Now that October has arrived and everyone is thinking of the cold weather ahead, don’t forget that yellow jackets are still quite active and more aggressive! Although their yellow and black stripes are similar to those of bees, yellow jackets are not bees. Yellow Jackets are wasps. They are very social creatures, living in colonies that may contain thousands of yellow jackets at one time.
Behavior Changes in the Fall
During the summer yellow jackets are more docile because the colony stays busy collecting insects and producing larvae. In the fall the workers change their foraging behavior, bringing them into contact with people and pets more frequently. They stop feeding on insects such as spiders, caterpillars and flies and turn their diets to sugary food sources such as fruits, ice cream, flower nectar, beer, and soft drinks. Why do they change their diets to these sugary substances? The sugar supplies the developing queen wasps with food so they can mate over winter. But because supplies are limited, the yellow jackets become very aggressive and will sting more willingly.
Homeowners usually have several nests on their property at a time. Depending on the size of the nest, it could have as many as 50 to 100 queens who will venture out in the spring season to start new nests in the same area as the original nest, creating an even bigger problem!
Keep in mind that yellow jackets, most frequently, are ground-nesters and the only way you realize that you have a problem is when you come into contact with them. They are usually discovered during lawn maintenance and may attack if provoked.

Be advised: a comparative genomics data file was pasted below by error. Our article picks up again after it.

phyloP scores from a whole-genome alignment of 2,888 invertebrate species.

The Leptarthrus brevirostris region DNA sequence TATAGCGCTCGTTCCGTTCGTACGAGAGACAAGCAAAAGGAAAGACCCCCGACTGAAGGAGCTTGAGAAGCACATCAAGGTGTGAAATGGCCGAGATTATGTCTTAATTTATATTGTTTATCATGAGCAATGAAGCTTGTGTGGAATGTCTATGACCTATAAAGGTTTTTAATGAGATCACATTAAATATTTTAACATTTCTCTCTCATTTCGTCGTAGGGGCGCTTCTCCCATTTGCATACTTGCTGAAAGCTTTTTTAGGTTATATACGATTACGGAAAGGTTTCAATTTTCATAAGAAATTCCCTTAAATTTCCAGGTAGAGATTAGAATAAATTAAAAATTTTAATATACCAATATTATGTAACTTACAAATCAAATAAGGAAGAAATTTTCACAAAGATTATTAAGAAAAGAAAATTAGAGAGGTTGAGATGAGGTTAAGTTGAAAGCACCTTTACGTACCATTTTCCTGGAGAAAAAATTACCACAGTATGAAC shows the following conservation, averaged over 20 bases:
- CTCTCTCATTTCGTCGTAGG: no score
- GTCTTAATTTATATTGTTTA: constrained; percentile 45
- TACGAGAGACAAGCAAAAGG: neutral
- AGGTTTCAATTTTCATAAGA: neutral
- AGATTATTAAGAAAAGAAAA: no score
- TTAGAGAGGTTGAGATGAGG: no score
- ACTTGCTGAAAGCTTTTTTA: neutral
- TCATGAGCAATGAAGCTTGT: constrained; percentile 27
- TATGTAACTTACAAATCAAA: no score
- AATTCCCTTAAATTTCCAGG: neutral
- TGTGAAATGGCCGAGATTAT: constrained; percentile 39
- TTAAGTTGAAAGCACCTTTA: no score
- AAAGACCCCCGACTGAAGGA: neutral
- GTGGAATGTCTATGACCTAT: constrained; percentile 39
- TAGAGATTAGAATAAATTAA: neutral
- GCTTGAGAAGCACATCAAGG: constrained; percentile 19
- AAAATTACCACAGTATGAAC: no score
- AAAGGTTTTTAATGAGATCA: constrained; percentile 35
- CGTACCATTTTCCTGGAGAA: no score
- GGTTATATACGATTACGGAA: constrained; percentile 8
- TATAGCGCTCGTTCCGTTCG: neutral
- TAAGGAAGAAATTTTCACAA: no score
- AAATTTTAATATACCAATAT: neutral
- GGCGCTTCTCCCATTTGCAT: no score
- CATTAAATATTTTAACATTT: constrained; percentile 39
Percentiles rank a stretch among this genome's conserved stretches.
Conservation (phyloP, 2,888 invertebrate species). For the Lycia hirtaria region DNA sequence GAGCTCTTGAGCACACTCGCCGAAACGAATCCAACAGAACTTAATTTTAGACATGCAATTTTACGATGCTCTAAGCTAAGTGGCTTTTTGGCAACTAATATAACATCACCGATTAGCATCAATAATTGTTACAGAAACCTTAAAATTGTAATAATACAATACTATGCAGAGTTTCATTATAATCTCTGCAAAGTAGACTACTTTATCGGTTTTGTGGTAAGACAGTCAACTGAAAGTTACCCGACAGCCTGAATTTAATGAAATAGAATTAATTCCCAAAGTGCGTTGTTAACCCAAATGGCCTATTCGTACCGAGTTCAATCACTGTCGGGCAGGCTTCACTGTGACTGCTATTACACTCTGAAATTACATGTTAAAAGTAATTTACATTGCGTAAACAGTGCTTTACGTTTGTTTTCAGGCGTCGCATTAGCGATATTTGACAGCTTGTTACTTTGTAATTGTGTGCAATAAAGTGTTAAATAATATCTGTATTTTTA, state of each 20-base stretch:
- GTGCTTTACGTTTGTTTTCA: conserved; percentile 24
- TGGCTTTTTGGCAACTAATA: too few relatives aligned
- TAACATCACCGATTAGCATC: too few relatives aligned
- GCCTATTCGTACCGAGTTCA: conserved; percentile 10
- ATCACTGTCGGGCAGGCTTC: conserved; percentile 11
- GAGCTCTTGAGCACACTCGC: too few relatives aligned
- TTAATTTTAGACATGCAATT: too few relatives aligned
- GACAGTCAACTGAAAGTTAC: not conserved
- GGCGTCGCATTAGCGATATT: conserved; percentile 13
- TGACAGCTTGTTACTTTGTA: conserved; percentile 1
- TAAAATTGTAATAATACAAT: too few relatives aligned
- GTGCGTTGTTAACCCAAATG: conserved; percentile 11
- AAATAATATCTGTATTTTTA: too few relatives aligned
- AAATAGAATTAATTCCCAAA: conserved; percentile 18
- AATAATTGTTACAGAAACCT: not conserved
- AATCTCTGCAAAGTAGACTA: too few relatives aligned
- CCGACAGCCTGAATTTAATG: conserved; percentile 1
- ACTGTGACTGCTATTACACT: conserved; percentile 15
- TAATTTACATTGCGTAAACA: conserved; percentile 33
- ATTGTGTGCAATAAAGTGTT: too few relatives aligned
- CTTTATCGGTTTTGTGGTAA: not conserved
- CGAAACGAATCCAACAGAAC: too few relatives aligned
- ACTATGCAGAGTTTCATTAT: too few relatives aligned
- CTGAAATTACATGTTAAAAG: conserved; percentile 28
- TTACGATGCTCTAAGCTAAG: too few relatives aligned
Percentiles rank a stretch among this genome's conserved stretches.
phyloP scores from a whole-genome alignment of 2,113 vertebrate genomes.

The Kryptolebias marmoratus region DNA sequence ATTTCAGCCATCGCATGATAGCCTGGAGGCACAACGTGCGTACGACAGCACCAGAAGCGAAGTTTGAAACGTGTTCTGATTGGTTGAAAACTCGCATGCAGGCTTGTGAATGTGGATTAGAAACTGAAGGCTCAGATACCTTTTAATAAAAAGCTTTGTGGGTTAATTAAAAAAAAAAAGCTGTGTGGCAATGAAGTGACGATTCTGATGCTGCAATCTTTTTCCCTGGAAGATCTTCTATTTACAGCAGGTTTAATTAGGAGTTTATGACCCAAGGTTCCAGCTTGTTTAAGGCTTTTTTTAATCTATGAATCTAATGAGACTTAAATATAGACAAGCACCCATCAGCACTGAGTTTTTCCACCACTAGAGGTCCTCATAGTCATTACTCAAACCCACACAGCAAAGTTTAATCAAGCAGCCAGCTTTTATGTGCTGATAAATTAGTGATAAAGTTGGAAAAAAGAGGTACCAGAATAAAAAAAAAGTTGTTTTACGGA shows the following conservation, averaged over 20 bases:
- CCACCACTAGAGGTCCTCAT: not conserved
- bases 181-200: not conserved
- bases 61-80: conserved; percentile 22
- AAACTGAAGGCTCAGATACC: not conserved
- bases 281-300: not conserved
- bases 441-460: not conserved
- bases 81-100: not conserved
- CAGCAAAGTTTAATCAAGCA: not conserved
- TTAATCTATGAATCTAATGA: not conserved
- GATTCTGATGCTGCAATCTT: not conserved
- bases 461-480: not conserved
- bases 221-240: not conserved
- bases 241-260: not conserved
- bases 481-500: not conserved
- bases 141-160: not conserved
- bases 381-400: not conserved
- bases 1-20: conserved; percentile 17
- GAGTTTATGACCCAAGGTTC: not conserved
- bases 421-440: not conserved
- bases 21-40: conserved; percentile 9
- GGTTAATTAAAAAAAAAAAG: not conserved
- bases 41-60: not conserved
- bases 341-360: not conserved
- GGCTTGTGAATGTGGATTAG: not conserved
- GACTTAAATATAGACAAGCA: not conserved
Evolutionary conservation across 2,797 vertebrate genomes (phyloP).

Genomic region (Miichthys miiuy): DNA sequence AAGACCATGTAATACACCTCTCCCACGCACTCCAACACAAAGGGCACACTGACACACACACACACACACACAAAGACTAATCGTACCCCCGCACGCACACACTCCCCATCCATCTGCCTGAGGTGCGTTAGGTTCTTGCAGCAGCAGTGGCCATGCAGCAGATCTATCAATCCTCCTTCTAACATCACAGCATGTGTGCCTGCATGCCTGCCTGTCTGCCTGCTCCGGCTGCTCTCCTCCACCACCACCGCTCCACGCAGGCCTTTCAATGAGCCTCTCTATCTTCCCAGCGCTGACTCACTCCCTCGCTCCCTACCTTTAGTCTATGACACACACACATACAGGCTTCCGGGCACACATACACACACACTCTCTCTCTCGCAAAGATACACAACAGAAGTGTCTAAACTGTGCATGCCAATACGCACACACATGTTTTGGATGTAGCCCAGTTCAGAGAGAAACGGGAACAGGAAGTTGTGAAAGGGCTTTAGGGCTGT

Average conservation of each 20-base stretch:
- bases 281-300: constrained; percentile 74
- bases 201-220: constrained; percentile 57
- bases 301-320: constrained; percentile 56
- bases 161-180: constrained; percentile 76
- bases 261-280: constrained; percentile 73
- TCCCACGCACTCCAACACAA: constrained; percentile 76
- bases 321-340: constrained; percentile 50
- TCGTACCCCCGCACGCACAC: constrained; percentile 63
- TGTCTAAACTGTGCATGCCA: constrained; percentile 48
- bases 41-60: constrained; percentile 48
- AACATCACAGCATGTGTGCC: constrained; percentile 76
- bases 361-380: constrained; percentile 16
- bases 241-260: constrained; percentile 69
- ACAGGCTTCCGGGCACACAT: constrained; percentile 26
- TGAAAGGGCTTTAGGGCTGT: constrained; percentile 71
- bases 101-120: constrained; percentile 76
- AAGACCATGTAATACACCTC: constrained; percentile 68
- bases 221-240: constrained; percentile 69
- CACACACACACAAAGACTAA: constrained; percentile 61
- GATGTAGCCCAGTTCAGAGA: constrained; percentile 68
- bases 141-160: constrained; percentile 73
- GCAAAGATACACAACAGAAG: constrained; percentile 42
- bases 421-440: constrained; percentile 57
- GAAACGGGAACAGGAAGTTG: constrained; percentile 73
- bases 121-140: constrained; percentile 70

What do you do if a Yellow Jacket comes near you?
Avoid yellow jackets when possible. If one flies near you, do not strike at it or run away, as quick movements will provoke an attack. Although humans can outrun the wasps, which have a top flying speed of 6 to 7 mph, you could suffer more than a dozen painful stings before you could run out of range. Also, don’t strike or crush a yellow jacket against your body. This releases an alarm pheromone that can incite a frenzied attack. So what do you do if a yellow jacket is near you? Your best defense is to cover your face with your hands and back away slowly, making sure not to step on a ground nest. Then, go indoors if possible.
Now is the time to get rid of the old nests! By removing or destroying any active nests in the Fall season, you are eliminating the developing queens from starting new nests and colonies in the Springtime. ProActive Pest Management is here for you. Our certified technicians are trained to find yellow jacket nests that you may not see. So don’t try to solve the problem on your own. Call us at (630) 451-8101.